|HP-UX Reference > V
vi(1)HP-UX 11i Version 3: February 2007
vi, view, vedit — screen-oriented (visual) text editor
vi [-] [-l] [-r] [-R] [-t tag] [-v] [-V] [-w size] [-x] [-C] [+ command] [file]...
vi [-rR] [+command] [-t tag] [-w size] [file]...
view [-] [-l] [-r] [-R] [-t tag] [-v] [-V] [-w size] [-x] [-C] [+ command] [file]...
vedit [-] [-r] [-R] [-l] [-t tag] [-v] [-V] [-w size] [-x] [-C] [+ command] [file]...
The vi (visual) program is a display-oriented text editor that is based on the underlying ex line editor (see ex(1)). It is possible to switch back and forth between the two and to execute ex commands from within vi. The line-editor commands and the editor options are described in ex(1). Only the visual mode commands are described here.
The view program is identical to vi except that the readonly editor option is set (see ex(1)).
The vedit program is somewhat friendlier for beginners and casual users. The report editor option is set to 1, and the nomagic, novice, and showmode editor options are set.
In vi, the terminal screen acts as a window into a memory copy of the file being edited. Changes made to the file copy are reflected in the screen display. The position of the cursor on the screen indicates the position within the file copy.
The environment variable TERM must specify a terminal type that is defined in the terminfo database (see terminfo(4)). Otherwise, a message is displayed and the line-editor is invoked.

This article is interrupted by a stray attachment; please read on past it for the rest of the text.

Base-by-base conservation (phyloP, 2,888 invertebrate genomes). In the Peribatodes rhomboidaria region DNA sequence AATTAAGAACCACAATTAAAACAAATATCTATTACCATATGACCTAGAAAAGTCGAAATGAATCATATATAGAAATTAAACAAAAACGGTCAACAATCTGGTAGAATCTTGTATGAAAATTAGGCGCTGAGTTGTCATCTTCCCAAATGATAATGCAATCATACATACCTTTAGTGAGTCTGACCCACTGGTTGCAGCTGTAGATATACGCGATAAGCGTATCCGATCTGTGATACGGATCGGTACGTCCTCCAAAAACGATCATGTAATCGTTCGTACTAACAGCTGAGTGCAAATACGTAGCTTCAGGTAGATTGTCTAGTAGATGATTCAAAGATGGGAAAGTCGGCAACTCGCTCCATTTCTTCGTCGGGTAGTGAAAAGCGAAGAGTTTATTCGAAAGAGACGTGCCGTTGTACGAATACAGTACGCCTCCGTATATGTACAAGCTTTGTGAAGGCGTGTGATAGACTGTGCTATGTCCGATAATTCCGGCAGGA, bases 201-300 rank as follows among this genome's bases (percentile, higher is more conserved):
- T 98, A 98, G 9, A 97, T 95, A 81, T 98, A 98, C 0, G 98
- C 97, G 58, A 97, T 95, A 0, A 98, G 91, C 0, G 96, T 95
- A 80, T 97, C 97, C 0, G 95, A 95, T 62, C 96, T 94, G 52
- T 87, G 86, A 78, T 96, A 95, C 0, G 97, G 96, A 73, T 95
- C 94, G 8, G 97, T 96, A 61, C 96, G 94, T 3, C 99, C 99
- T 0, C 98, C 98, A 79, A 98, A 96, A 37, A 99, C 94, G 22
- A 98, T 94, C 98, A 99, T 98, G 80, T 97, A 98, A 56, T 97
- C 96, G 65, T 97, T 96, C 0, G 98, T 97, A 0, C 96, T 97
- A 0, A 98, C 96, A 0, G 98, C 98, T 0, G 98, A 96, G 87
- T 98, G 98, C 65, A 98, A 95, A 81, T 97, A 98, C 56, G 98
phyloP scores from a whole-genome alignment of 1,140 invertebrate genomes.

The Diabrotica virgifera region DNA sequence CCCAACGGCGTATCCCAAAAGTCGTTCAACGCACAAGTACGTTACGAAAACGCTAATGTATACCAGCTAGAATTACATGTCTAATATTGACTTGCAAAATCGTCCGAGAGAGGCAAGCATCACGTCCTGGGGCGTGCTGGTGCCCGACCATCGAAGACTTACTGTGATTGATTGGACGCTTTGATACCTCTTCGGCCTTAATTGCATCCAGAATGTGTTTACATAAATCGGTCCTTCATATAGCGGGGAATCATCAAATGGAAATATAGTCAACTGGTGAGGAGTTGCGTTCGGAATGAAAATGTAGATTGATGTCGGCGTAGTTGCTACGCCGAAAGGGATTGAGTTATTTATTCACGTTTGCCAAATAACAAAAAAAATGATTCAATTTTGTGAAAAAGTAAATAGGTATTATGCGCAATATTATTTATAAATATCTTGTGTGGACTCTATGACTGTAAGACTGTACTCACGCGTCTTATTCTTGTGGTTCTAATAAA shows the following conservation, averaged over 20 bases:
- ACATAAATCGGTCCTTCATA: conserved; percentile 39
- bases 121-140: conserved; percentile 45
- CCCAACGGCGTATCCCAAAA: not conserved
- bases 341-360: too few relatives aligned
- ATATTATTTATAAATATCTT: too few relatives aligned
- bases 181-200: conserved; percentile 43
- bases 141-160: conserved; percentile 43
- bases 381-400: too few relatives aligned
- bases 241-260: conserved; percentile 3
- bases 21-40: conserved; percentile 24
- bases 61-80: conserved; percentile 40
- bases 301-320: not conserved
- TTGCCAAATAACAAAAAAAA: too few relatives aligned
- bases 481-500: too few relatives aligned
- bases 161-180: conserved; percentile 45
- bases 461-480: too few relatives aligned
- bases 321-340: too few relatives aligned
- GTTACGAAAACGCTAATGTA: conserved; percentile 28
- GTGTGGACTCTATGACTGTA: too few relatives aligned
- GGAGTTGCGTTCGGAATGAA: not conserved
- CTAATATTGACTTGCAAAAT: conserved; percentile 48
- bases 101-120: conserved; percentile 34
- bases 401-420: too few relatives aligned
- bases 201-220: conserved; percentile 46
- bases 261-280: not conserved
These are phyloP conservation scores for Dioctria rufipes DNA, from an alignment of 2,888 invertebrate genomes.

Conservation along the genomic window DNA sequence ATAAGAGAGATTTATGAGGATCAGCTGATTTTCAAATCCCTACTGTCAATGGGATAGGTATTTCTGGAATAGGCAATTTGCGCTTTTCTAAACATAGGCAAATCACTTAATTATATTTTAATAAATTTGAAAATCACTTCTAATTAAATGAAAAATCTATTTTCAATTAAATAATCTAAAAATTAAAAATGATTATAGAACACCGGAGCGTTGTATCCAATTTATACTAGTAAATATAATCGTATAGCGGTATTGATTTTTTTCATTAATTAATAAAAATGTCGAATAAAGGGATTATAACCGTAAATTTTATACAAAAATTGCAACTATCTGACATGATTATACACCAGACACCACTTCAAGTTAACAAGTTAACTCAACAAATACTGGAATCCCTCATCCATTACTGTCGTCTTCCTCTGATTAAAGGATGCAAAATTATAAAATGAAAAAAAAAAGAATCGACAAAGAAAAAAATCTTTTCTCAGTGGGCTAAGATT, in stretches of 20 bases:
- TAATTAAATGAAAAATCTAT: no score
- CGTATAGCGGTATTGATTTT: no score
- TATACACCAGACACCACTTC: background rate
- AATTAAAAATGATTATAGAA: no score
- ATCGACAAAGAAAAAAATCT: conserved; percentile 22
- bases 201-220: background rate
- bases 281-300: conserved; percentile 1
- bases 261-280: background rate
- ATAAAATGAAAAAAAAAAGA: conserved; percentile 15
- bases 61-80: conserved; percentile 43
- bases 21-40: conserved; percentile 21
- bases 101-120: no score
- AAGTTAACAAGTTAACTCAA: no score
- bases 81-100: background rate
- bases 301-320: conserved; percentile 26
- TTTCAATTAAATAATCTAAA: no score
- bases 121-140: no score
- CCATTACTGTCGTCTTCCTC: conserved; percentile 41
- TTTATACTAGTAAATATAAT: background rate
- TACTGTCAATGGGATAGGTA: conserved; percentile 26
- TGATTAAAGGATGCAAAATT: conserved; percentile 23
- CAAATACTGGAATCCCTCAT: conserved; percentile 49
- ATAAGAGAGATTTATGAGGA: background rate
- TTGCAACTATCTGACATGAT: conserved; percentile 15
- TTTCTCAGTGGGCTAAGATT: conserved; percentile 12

As with ex, editor initialization scripts can be placed in the environment variable EXINIT, or in the file .exrc in the current or home directory.
vi recognizes the following command-line options:
(Under UNIX Standard only, see standards(5)) If both the -t tag and -c command (or the obsolescent +command) options are given, the -t tag will be processed first, that is, the file containing the tag is selected by -t and then the command is executed.
When invoked, vi is in command mode. input mode is initiated by several commands used to insert or change text.
In input mode, ESC (escape) is used to leave input mode; however, two consecutive ESC characters are required to leave input mode if the doubleescape editor option is set (see ex(1)).
In command mode, ESC is used to cancel a partial command; the terminal bell sounds if the editor is not in input mode and there is no partially entered command.
WARNING: ESC completes a "bottom line" command (see below).
The last (bottom) line of the screen is used to echo the input for search commands (/ and ?), ex commands (:), and system commands (!). It is also used to report errors or print other messages.
The receipt of SIGINT during text input or during the input of a command on the bottom line terminates the input (or cancels the command) and returns the editor to command mode. During command mode, SIGINT causes the bell to be sounded. In general the bell indicates an error (such as an unrecognized key).
Lines displayed on the screen containing only a ~ indicate that the last line above them is the last line of the file (the ~ lines are past the end of the file). Terminals with limited local intelligence might display lines on the screen marked with an @. These indicate space on the screen not corresponding to lines in the file. (These lines can be removed by entering a ^R, forcing the editor to retype the screen without these holes.)